Reduce your energy use

Global warming causes are at the top of all of our minds, so let’s get started with doing things ourselves. The key to reducing your carbon footprint is to reduce your energy use!

Reduce what you can and offset the rest!

Everyday Tips Low Cost Investments
  • CFLs
  • Wrap it up!
  • Low flow shower heads
  • Programmable thermostat
  • Keep your system maintained
  • Seal up those windows and doors.
  • Transportation
  • Turn it off
  • Unplug
  • Get rid of the old fridge
  • A clean fridge is…
  • Hang it up
Hot Water Long Term Thinking
  • Use cold-cold cycle for laundry
  • Shorter showers
  • Size it right
  • Housing
  • Building / Renovating a home?
  • Buy the most efficient appliances
  • Your car
  • Get a professional energy audit
  • Where you live is important
  • Plant trees
Heating/ Cooling
  • Turn it up
  • Turn it down
Driving and Transport (and not)
  • Don’t idle your car
  • Accelerate gently
  • Drive slower on the highway
  • Drive less
  • Ride Your Bike
  • Share your ride
  • Fly less
  • Buy things with little packaging
  • Buy locally
  • Recycle (and compost if possible)


Turn it off!
Turning off lights, TVs, computers and stereos when not in use will reduce your CO2 footprint and save you money. Think about it this way: if you were going shopping for an hour would you leave your car running? Of course not!! So why leave the lights or TV on when you leave a room or go out of the house?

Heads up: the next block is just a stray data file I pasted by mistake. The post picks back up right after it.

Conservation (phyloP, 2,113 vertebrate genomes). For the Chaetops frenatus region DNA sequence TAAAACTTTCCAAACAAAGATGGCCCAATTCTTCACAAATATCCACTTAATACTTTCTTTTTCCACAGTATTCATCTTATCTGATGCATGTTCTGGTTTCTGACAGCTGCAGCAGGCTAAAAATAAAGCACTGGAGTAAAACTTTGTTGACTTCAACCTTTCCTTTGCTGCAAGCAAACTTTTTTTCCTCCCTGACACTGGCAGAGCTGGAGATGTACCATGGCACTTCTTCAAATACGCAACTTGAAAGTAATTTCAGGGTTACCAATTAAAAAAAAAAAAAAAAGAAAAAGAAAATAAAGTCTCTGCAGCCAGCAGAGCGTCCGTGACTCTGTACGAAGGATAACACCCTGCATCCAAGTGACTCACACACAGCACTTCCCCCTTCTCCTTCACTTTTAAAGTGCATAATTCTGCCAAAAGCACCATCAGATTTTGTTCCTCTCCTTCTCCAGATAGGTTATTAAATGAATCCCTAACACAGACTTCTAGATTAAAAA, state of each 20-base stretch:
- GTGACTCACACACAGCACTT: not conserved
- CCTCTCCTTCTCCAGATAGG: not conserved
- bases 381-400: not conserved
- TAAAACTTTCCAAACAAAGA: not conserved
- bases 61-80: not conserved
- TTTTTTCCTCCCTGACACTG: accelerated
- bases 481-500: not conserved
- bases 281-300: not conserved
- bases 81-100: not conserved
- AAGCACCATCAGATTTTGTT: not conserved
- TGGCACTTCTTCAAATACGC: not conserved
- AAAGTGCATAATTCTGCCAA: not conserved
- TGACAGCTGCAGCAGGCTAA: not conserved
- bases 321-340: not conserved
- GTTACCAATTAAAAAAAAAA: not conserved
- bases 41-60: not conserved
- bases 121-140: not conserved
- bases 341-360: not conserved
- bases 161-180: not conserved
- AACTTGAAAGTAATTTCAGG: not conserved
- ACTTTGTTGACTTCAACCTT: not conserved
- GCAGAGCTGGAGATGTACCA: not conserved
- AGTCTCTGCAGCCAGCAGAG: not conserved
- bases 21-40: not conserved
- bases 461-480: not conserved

Many appliances like TVs, DVD players, stereos and cell phone chargers use electricity even when not in use. This is called Phantom draw and it can account for up to 5% of your electric bill. You can stop it by directly unplugging electronics or by plugging items into a surge protector/power strip and turning the whole strip off when you leave a room.

Get rid of the old fridge
If you have a fridge more than 10 yrs old it’s probably a vampire on your wallet, sucking your money away and putting thousands of pounds of CO2 into the air each year. If you have a 20 year old fridge it might use 2000 kWh annually costing you as much as $250 per year!!

A clean fridge is…
An efficient fridge. The coils on the back of a fridge are used to transfer heat from inside to outside, keeping your food inside cold. When the coils get dirty the fridge has to work harder to keep your food cool. To keep you fridge from breaking a sweat clean the coils every 6 months. All this takes is wiping them down with a rag. As an added benefit from cleaning, your fridge will probably make less noise because it doesn’t work as hard when it’s clean.